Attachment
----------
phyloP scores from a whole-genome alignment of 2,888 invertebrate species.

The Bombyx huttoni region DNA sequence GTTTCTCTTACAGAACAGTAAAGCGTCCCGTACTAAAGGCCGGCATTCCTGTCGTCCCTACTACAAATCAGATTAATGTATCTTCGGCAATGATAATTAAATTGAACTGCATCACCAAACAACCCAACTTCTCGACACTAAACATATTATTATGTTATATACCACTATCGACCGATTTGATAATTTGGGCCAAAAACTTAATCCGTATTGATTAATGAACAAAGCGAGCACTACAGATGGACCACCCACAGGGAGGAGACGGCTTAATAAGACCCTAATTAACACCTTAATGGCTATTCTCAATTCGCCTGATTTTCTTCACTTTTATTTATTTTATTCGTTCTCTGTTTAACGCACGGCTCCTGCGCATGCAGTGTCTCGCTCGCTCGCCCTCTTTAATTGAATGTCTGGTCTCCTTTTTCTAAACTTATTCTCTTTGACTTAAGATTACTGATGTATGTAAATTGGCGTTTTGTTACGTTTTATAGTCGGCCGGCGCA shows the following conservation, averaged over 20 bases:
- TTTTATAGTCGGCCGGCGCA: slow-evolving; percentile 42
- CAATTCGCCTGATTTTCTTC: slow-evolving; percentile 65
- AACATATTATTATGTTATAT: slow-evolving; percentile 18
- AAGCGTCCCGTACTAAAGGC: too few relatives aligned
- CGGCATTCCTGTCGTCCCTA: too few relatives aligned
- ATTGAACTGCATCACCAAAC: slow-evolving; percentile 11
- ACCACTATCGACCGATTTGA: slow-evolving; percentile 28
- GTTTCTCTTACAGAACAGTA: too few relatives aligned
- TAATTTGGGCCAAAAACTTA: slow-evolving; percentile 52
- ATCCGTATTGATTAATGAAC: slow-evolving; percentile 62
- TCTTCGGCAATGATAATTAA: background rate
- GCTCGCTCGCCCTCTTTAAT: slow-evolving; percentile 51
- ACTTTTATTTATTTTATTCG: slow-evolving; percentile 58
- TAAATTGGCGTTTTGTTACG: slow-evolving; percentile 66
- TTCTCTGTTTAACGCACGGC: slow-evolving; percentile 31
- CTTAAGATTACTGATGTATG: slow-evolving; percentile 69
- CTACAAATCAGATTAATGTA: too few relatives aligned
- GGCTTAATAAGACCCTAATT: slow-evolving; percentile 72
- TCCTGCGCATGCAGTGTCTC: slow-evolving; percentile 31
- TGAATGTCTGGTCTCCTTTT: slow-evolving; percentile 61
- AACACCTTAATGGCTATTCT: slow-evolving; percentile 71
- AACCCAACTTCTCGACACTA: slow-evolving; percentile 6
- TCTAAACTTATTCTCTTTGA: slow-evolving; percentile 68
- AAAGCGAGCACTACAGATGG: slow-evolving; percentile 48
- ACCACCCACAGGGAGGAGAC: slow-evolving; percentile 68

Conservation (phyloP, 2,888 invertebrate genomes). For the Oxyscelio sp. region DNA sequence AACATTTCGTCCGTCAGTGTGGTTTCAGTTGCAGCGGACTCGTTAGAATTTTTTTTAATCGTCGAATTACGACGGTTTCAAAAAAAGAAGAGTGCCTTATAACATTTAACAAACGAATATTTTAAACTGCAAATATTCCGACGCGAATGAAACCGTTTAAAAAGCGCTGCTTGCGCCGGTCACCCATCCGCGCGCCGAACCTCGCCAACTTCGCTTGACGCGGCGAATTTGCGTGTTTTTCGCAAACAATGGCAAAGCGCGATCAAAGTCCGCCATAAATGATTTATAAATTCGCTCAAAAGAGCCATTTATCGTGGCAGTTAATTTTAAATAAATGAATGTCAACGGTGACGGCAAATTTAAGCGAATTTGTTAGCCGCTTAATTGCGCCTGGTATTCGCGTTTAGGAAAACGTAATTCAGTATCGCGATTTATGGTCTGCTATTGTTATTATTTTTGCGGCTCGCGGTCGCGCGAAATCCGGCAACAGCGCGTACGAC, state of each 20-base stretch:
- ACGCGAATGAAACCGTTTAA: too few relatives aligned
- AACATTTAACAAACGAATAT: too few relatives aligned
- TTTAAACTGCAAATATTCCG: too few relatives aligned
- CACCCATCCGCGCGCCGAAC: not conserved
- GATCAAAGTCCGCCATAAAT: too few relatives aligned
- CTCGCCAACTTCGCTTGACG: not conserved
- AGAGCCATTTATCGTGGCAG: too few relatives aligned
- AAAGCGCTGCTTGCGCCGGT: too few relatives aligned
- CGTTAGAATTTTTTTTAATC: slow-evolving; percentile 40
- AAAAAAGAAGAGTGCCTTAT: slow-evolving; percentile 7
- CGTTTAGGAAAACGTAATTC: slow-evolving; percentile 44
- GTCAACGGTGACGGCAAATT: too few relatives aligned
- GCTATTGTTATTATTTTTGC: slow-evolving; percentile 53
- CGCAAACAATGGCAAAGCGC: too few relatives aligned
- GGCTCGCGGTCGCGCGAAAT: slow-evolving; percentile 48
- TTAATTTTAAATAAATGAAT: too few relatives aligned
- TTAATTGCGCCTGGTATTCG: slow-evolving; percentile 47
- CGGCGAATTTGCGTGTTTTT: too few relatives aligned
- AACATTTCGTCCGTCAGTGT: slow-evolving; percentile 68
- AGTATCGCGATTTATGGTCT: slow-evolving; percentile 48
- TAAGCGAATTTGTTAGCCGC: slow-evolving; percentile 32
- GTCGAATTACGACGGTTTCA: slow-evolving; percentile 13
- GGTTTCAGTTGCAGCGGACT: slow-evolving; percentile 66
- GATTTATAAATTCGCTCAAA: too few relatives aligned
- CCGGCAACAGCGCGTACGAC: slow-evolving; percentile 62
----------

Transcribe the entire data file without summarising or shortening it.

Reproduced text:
phyloP scores from a whole-genome alignment of 2,888 invertebrate species.

The Bombyx huttoni region DNA sequence GTTTCTCTTACAGAACAGTAAAGCGTCCCGTACTAAAGGCCGGCATTCCTGTCGTCCCTACTACAAATCAGATTAATGTATCTTCGGCAATGATAATTAAATTGAACTGCATCACCAAACAACCCAACTTCTCGACACTAAACATATTATTATGTTATATACCACTATCGACCGATTTGATAATTTGGGCCAAAAACTTAATCCGTATTGATTAATGAACAAAGCGAGCACTACAGATGGACCACCCACAGGGAGGAGACGGCTTAATAAGACCCTAATTAACACCTTAATGGCTATTCTCAATTCGCCTGATTTTCTTCACTTTTATTTATTTTATTCGTTCTCTGTTTAACGCACGGCTCCTGCGCATGCAGTGTCTCGCTCGCTCGCCCTCTTTAATTGAATGTCTGGTCTCCTTTTTCTAAACTTATTCTCTTTGACTTAAGATTACTGATGTATGTAAATTGGCGTTTTGTTACGTTTTATAGTCGGCCGGCGCA shows the following conservation, averaged over 20 bases:
- TTTTATAGTCGGCCGGCGCA: slow-evolving; percentile 42
- CAATTCGCCTGATTTTCTTC: slow-evolving; percentile 65
- AACATATTATTATGTTATAT: slow-evolving; percentile 18
- AAGCGTCCCGTACTAAAGGC: too few relatives aligned
- CGGCATTCCTGTCGTCCCTA: too few relatives aligned
- ATTGAACTGCATCACCAAAC: slow-evolving; percentile 11
- ACCACTATCGACCGATTTGA: slow-evolving; percentile 28
- GTTTCTCTTACAGAACAGTA: too few relatives aligned
- TAATTTGGGCCAAAAACTTA: slow-evolving; percentile 52
- ATCCGTATTGATTAATGAAC: slow-evolving; percentile 62
- TCTTCGGCAATGATAATTAA: background rate
- GCTCGCTCGCCCTCTTTAAT: slow-evolving; percentile 51
- ACTTTTATTTATTTTATTCG: slow-evolving; percentile 58
- TAAATTGGCGTTTTGTTACG: slow-evolving; percentile 66
- TTCTCTGTTTAACGCACGGC: slow-evolving; percentile 31
- CTTAAGATTACTGATGTATG: slow-evolving; percentile 69
- CTACAAATCAGATTAATGTA: too few relatives aligned
- GGCTTAATAAGACCCTAATT: slow-evolving; percentile 72
- TCCTGCGCATGCAGTGTCTC: slow-evolving; percentile 31
- TGAATGTCTGGTCTCCTTTT: slow-evolving; percentile 61
- AACACCTTAATGGCTATTCT: slow-evolving; percentile 71
- AACCCAACTTCTCGACACTA: slow-evolving; percentile 6
- TCTAAACTTATTCTCTTTGA: slow-evolving; percentile 68
- AAAGCGAGCACTACAGATGG: slow-evolving; percentile 48
- ACCACCCACAGGGAGGAGAC: slow-evolving; percentile 68

Conservation (phyloP, 2,888 invertebrate genomes). For the Oxyscelio sp. region DNA sequence AACATTTCGTCCGTCAGTGTGGTTTCAGTTGCAGCGGACTCGTTAGAATTTTTTTTAATCGTCGAATTACGACGGTTTCAAAAAAAGAAGAGTGCCTTATAACATTTAACAAACGAATATTTTAAACTGCAAATATTCCGACGCGAATGAAACCGTTTAAAAAGCGCTGCTTGCGCCGGTCACCCATCCGCGCGCCGAACCTCGCCAACTTCGCTTGACGCGGCGAATTTGCGTGTTTTTCGCAAACAATGGCAAAGCGCGATCAAAGTCCGCCATAAATGATTTATAAATTCGCTCAAAAGAGCCATTTATCGTGGCAGTTAATTTTAAATAAATGAATGTCAACGGTGACGGCAAATTTAAGCGAATTTGTTAGCCGCTTAATTGCGCCTGGTATTCGCGTTTAGGAAAACGTAATTCAGTATCGCGATTTATGGTCTGCTATTGTTATTATTTTTGCGGCTCGCGGTCGCGCGAAATCCGGCAACAGCGCGTACGAC, state of each 20-base stretch:
- ACGCGAATGAAACCGTTTAA: too few relatives aligned
- AACATTTAACAAACGAATAT: too few relatives aligned
- TTTAAACTGCAAATATTCCG: too few relatives aligned
- CACCCATCCGCGCGCCGAAC: not conserved
- GATCAAAGTCCGCCATAAAT: too few relatives aligned
- CTCGCCAACTTCGCTTGACG: not conserved
- AGAGCCATTTATCGTGGCAG: too few relatives aligned
- AAAGCGCTGCTTGCGCCGGT: too few relatives aligned
- CGTTAGAATTTTTTTTAATC: slow-evolving; percentile 40
- AAAAAAGAAGAGTGCCTTAT: slow-evolving; percentile 7
- CGTTTAGGAAAACGTAATTC: slow-evolving; percentile 44
- GTCAACGGTGACGGCAAATT: too few relatives aligned
- GCTATTGTTATTATTTTTGC: slow-evolving; percentile 53
- CGCAAACAATGGCAAAGCGC: too few relatives aligned
- GGCTCGCGGTCGCGCGAAAT: slow-evolving; percentile 48
- TTAATTTTAAATAAATGAAT: too few relatives aligned
- TTAATTGCGCCTGGTATTCG: slow-evolving; percentile 47
- CGGCGAATTTGCGTGTTTTT: too few relatives aligned
- AACATTTCGTCCGTCAGTGT: slow-evolving; percentile 68
- AGTATCGCGATTTATGGTCT: slow-evolving; percentile 48
- TAAGCGAATTTGTTAGCCGC: slow-evolving; percentile 32
- GTCGAATTACGACGGTTTCA: slow-evolving; percentile 13
- GGTTTCAGTTGCAGCGGACT: slow-evolving; percentile 66
- GATTTATAAATTCGCTCAAA: too few relatives aligned
- CCGGCAACAGCGCGTACGAC: slow-evolving; percentile 62